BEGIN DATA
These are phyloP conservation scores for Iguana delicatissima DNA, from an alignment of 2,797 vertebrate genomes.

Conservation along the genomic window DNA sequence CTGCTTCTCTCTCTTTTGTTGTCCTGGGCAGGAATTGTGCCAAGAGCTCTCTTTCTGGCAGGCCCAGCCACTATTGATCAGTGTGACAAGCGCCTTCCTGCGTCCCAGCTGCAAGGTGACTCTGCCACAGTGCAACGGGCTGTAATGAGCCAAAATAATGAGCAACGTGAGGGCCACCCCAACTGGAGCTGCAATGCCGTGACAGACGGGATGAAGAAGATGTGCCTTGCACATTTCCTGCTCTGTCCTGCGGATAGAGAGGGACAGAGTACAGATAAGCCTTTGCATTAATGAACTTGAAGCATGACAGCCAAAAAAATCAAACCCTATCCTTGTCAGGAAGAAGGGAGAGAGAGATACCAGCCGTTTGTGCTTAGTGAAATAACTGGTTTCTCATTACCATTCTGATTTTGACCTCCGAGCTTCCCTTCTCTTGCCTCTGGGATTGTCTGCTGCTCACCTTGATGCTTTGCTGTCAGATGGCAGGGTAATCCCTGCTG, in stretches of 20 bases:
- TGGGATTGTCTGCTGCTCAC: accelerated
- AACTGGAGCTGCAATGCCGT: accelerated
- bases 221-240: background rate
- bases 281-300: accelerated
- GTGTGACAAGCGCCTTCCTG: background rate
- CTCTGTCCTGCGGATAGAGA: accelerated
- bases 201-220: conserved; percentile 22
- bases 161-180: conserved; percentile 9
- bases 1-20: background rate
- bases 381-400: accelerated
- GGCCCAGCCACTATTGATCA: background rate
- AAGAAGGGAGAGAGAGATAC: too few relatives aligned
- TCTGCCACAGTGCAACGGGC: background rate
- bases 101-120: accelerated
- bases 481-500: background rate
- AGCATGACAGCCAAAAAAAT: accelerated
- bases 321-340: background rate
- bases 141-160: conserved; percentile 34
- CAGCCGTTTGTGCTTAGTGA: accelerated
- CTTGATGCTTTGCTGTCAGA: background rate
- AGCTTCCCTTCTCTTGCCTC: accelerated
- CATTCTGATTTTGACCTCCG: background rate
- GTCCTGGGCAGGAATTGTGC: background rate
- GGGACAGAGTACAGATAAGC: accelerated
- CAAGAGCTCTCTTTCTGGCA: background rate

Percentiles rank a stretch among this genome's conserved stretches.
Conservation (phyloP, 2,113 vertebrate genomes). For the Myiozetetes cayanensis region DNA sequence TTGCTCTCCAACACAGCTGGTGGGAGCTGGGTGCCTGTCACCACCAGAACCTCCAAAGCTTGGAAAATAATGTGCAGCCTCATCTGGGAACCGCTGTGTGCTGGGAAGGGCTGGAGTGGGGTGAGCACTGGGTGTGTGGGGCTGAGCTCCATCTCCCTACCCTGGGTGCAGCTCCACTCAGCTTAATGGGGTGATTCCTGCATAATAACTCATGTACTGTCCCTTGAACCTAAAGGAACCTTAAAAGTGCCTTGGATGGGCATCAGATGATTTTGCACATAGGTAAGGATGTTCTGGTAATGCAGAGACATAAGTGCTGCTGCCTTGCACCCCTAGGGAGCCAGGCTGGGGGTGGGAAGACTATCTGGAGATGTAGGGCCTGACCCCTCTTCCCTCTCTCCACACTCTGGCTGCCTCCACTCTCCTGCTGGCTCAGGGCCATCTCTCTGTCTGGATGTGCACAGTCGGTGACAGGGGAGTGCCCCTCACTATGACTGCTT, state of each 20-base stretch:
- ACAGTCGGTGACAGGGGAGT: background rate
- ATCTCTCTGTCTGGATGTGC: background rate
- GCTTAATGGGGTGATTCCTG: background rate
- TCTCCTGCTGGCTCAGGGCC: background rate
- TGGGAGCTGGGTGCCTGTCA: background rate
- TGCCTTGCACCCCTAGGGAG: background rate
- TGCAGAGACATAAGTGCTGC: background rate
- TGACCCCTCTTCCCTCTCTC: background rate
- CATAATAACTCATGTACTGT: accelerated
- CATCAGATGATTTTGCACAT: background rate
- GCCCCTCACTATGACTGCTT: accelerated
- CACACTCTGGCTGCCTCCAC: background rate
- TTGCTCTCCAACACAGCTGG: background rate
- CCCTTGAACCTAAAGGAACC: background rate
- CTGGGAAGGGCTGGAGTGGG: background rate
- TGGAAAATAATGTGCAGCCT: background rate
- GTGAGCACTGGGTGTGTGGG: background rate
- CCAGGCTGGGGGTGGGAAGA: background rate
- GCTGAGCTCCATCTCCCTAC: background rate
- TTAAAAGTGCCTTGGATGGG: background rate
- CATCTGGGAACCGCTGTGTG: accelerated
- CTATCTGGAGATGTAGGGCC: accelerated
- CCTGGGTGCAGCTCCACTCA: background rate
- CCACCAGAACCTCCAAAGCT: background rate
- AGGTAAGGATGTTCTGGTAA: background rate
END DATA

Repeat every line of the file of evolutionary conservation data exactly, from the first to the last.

These are phyloP conservation scores for Iguana delicatissima DNA, from an alignment of 2,797 vertebrate genomes.

Conservation along the genomic window DNA sequence CTGCTTCTCTCTCTTTTGTTGTCCTGGGCAGGAATTGTGCCAAGAGCTCTCTTTCTGGCAGGCCCAGCCACTATTGATCAGTGTGACAAGCGCCTTCCTGCGTCCCAGCTGCAAGGTGACTCTGCCACAGTGCAACGGGCTGTAATGAGCCAAAATAATGAGCAACGTGAGGGCCACCCCAACTGGAGCTGCAATGCCGTGACAGACGGGATGAAGAAGATGTGCCTTGCACATTTCCTGCTCTGTCCTGCGGATAGAGAGGGACAGAGTACAGATAAGCCTTTGCATTAATGAACTTGAAGCATGACAGCCAAAAAAATCAAACCCTATCCTTGTCAGGAAGAAGGGAGAGAGAGATACCAGCCGTTTGTGCTTAGTGAAATAACTGGTTTCTCATTACCATTCTGATTTTGACCTCCGAGCTTCCCTTCTCTTGCCTCTGGGATTGTCTGCTGCTCACCTTGATGCTTTGCTGTCAGATGGCAGGGTAATCCCTGCTG, in stretches of 20 bases:
- TGGGATTGTCTGCTGCTCAC: accelerated
- AACTGGAGCTGCAATGCCGT: accelerated
- bases 221-240: background rate
- bases 281-300: accelerated
- GTGTGACAAGCGCCTTCCTG: background rate
- CTCTGTCCTGCGGATAGAGA: accelerated
- bases 201-220: conserved; percentile 22
- bases 161-180: conserved; percentile 9
- bases 1-20: background rate
- bases 381-400: accelerated
- GGCCCAGCCACTATTGATCA: background rate
- AAGAAGGGAGAGAGAGATAC: too few relatives aligned
- TCTGCCACAGTGCAACGGGC: background rate
- bases 101-120: accelerated
- bases 481-500: background rate
- AGCATGACAGCCAAAAAAAT: accelerated
- bases 321-340: background rate
- bases 141-160: conserved; percentile 34
- CAGCCGTTTGTGCTTAGTGA: accelerated
- CTTGATGCTTTGCTGTCAGA: background rate
- AGCTTCCCTTCTCTTGCCTC: accelerated
- CATTCTGATTTTGACCTCCG: background rate
- GTCCTGGGCAGGAATTGTGC: background rate
- GGGACAGAGTACAGATAAGC: accelerated
- CAAGAGCTCTCTTTCTGGCA: background rate

Percentiles rank a stretch among this genome's conserved stretches.
Conservation (phyloP, 2,113 vertebrate genomes). For the Myiozetetes cayanensis region DNA sequence TTGCTCTCCAACACAGCTGGTGGGAGCTGGGTGCCTGTCACCACCAGAACCTCCAAAGCTTGGAAAATAATGTGCAGCCTCATCTGGGAACCGCTGTGTGCTGGGAAGGGCTGGAGTGGGGTGAGCACTGGGTGTGTGGGGCTGAGCTCCATCTCCCTACCCTGGGTGCAGCTCCACTCAGCTTAATGGGGTGATTCCTGCATAATAACTCATGTACTGTCCCTTGAACCTAAAGGAACCTTAAAAGTGCCTTGGATGGGCATCAGATGATTTTGCACATAGGTAAGGATGTTCTGGTAATGCAGAGACATAAGTGCTGCTGCCTTGCACCCCTAGGGAGCCAGGCTGGGGGTGGGAAGACTATCTGGAGATGTAGGGCCTGACCCCTCTTCCCTCTCTCCACACTCTGGCTGCCTCCACTCTCCTGCTGGCTCAGGGCCATCTCTCTGTCTGGATGTGCACAGTCGGTGACAGGGGAGTGCCCCTCACTATGACTGCTT, state of each 20-base stretch:
- ACAGTCGGTGACAGGGGAGT: background rate
- ATCTCTCTGTCTGGATGTGC: background rate
- GCTTAATGGGGTGATTCCTG: background rate
- TCTCCTGCTGGCTCAGGGCC: background rate
- TGGGAGCTGGGTGCCTGTCA: background rate
- TGCCTTGCACCCCTAGGGAG: background rate
- TGCAGAGACATAAGTGCTGC: background rate
- TGACCCCTCTTCCCTCTCTC: background rate
- CATAATAACTCATGTACTGT: accelerated
- CATCAGATGATTTTGCACAT: background rate
- GCCCCTCACTATGACTGCTT: accelerated
- CACACTCTGGCTGCCTCCAC: background rate
- TTGCTCTCCAACACAGCTGG: background rate
- CCCTTGAACCTAAAGGAACC: background rate
- CTGGGAAGGGCTGGAGTGGG: background rate
- TGGAAAATAATGTGCAGCCT: background rate
- GTGAGCACTGGGTGTGTGGG: background rate
- CCAGGCTGGGGGTGGGAAGA: background rate
- GCTGAGCTCCATCTCCCTAC: background rate
- TTAAAAGTGCCTTGGATGGG: background rate
- CATCTGGGAACCGCTGTGTG: accelerated
- CTATCTGGAGATGTAGGGCC: accelerated
- CCTGGGTGCAGCTCCACTCA: background rate
- CCACCAGAACCTCCAAAGCT: background rate
- AGGTAAGGATGTTCTGGTAA: background rate